Ruud Doevendans has been an official columnist for a Dutch club and owns one of the largest
collections of soccer videos containing hundreds of World Cup matches. We at PWC are proud to have him as
a columnist. He will share his views about the past, present and future of
the World Cup.
Read earlier columns
I feel torn. Only one day ago, Holland lost the World Cup final. It may as well, after just ten years, have been our Match of the Century. And I feel torn between the supporter in me and the trainer/analyst. Yesterday evening, moments after the match, the supporter won it. Definitely. Yes, I was lying flat on the floor when Robben missed his chances for a place in history. Yes, I felt emotional while consoling my 11 years old Max who was in tears after the match. It brought back that day in 1974 when my father tried to pick me up at half time when Holland were losing 2-1 against West Germany. I was crying 36 years ago, devastated, just like Max was this night.
But more and more, after a short night, the analyst in me gets the upper hand. What would it have done to world football had Holland after this match taken the ultimate award in this sport? The world might as well have thought that leaning back with 8 or 9 players and rely on a quick counter attack has the future. I must be fair. How much I have been hoping that they would win it, Holland have done just too little to crown themselves world champion. Waiting for those two of three moments in a match when your number 1 midfielder (Sneijder) gets the ball, kicks it deep to your number 1 striker (Robben) and hoping that the dribbler will do the job, is not enough. You expect more from the best team in the world. Spain are the well deserved champions. They were better on the night, they were better during the tournament, they have the better players. Don’t get me wrong: had Holland won the final, I would still be running through the streets of my town Duiven, celebrating. The supporter in me, you know? Of course, no question about it, you want to be champion.
But the analyst has whispered in my ear: not in this way.
As a coach Bert van Marwijk did not add much to the quality of the game. However he has been an outstanding people’s manager during this World Cup. This Holland team is not the easiest to manage. Van Persie and Sneijder are huge ego’s. He succeeded in having all players heading for the same direction; an achievement that must not be underrated. Holland were willing to pay any price to win this World Cup. That is an excellent thing in itself. To win the biggest trophy football has to offer, you’ve got to be prepared do to anything. Correction: almost anything. The only price you should not be willing to pay, is the price of your reputation. And after exploding in the match against Portugal in 2006 (where Holland were thrown out of World Cup 2006, both teams divided about 16 yellow and 4 red cards among them) I am afraid that this country has done just that: they lost their reputation. The reputation that the excellent team of Total Football earned in 1974 and that the Dutch national team has carried with them for decades.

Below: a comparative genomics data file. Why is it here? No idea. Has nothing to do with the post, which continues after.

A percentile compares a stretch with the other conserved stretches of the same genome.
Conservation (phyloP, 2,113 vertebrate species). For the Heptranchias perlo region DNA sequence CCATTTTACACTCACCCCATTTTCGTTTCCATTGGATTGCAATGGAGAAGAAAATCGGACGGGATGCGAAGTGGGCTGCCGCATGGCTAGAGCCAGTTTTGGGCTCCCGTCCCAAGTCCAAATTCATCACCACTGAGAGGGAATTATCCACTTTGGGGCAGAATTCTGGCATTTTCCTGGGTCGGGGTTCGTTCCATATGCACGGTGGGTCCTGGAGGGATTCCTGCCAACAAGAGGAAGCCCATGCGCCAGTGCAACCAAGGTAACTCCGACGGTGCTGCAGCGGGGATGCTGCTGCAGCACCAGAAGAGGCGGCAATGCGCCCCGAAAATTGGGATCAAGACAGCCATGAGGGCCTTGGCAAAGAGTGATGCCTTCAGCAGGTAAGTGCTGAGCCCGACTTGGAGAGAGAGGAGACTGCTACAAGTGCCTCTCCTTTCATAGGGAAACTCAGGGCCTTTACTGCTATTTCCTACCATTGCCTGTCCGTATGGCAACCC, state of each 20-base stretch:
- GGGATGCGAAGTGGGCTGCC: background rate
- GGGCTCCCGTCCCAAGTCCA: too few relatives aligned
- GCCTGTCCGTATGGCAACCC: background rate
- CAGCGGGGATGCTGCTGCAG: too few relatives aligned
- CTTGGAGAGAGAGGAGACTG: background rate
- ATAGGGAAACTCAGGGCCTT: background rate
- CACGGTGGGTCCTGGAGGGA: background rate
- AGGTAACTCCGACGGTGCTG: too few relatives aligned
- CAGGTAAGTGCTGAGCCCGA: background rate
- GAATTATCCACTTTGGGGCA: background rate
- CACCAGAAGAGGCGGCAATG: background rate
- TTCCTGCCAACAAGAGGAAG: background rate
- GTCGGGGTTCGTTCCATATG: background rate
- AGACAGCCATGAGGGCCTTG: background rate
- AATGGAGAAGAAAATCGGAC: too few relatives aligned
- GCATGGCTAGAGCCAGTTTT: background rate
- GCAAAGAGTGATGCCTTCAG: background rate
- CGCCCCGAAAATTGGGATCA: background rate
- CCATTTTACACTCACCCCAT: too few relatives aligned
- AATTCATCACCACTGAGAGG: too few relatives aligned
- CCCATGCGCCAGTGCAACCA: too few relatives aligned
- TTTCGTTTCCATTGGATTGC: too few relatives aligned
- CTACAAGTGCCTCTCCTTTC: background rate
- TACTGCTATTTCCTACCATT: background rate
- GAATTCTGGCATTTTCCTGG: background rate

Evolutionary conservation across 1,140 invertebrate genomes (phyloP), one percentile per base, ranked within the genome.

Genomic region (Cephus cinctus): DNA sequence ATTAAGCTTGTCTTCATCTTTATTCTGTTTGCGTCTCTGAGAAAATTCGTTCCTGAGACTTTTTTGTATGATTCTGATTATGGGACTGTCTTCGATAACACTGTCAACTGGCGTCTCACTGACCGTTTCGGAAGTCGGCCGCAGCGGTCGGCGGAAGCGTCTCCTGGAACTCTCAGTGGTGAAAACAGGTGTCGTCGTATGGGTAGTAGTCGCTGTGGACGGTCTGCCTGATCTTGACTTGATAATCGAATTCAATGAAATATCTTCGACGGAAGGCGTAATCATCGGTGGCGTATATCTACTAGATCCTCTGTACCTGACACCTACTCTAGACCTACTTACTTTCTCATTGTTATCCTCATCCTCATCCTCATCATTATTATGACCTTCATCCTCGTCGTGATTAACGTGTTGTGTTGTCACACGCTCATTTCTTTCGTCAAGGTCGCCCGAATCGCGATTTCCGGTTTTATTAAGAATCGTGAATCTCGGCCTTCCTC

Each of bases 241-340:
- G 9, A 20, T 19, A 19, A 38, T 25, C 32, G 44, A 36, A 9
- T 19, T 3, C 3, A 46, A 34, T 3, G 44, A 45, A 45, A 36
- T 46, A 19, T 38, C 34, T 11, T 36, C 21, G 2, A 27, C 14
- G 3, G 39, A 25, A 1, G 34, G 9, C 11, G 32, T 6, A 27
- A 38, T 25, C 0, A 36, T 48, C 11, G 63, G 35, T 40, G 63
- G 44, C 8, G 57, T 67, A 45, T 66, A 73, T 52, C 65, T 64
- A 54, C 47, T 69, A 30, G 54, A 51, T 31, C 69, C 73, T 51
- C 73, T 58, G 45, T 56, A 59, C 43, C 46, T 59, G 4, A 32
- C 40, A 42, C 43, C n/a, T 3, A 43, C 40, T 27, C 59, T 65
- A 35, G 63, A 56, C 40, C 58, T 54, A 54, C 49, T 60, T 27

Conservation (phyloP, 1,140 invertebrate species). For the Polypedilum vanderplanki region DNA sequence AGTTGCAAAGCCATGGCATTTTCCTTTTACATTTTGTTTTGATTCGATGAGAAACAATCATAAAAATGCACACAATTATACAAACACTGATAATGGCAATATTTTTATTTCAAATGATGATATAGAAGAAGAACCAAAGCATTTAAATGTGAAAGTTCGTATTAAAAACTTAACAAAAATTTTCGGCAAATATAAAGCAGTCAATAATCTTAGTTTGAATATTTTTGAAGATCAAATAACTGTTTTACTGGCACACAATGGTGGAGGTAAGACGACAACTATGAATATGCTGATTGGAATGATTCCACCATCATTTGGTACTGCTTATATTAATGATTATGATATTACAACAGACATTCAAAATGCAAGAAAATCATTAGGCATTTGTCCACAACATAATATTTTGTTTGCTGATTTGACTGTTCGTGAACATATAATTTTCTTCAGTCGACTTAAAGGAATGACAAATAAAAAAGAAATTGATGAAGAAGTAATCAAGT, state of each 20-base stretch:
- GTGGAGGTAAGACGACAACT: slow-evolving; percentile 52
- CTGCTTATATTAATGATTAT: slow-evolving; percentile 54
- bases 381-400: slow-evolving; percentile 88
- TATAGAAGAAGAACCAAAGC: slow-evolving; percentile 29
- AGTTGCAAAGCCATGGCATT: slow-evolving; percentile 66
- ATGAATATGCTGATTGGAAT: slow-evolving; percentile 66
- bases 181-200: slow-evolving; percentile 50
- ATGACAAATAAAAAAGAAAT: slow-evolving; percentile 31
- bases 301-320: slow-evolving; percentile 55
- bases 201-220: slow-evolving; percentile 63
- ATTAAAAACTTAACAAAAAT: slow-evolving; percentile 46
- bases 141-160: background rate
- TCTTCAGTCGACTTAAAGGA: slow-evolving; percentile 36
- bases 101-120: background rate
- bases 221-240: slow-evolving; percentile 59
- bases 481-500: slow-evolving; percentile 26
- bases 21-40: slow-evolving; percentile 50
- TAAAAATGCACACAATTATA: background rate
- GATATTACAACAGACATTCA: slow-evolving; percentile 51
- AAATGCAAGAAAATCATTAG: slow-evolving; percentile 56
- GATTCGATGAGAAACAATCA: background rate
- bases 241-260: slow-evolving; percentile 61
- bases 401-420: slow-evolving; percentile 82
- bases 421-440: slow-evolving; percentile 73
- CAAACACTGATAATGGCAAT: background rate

After 28 minutes, Holland should have been down to nine men. Van Bommel as well as De Jong should have been given their marching orders by referee Howard Webb. Van Bommel for a blatant foul on Iniesta, De Jong for his cynical kick in the chest against Xabi Alonso. Webb had a difficult night, not strange because this was the almost impossible match to officiate. Had he sent both midfielders off, Spain would have demolished Holland by a sensational score, I am sure. But Webb did not want to decide the match, it seemed.
Why is it that they play this way? Nine yellow cards, many of them justified. Haven’t they learned from Nuremberg 2006? Van Bommel is an excellent player, very important in building up from the back as well as putting the opponent under pressure, without all these nasty fouls. I have never seen the true value of De Jong, but this cruel kicking around doesn’t make him any better. The international press has crushed the Dutch performance in this final. They also called it ‘the worst final ever’. I don’t agree. I think this was a too physical final but there were quite a few scoring situations and, Spain being the better side definitely, it could have gone both ways. Not so bad at all. I do agree that Holland played dirty at times.
Now Johan Cruijff, not the worst player this tiny country has produced, has said ‘Ieder nadeel heeft zijn voordeel’. It means ‘Every disadvantage has an advantage in it’. If we take the right conclusions, this second place on world stage may send Holland the right way. We should not be blinded by this great result and realize that it is not the right direction we have taken by changing to physical play rather than using our natural skills. It is not a question of whether to use the physical part or the skills. You can combine it just as easy. And stay away from the dark side of the game that some seem to think is needed to win. The new world champions have proven it throughout the last years. I am not saying Holland are just as good. They aren’t. But they can do better than they showed during World Cup 2010. We have the players, now let’s add the attitude back again.
At least the defeat in yesterday’s game saved my book. I wrote ‘De Mechanische Sinaasappel’ (Mechanical Orange) about the World Cup that Holland won back in 1970 and I have yet to publish it. It is a mixture of facts and fiction, as you may understand. Who would have been interested in the pure imagination of a Holland World Cup in 1970, had they won it in real fourty years later?
What did Cruijff say again about disadvantage and advantage?
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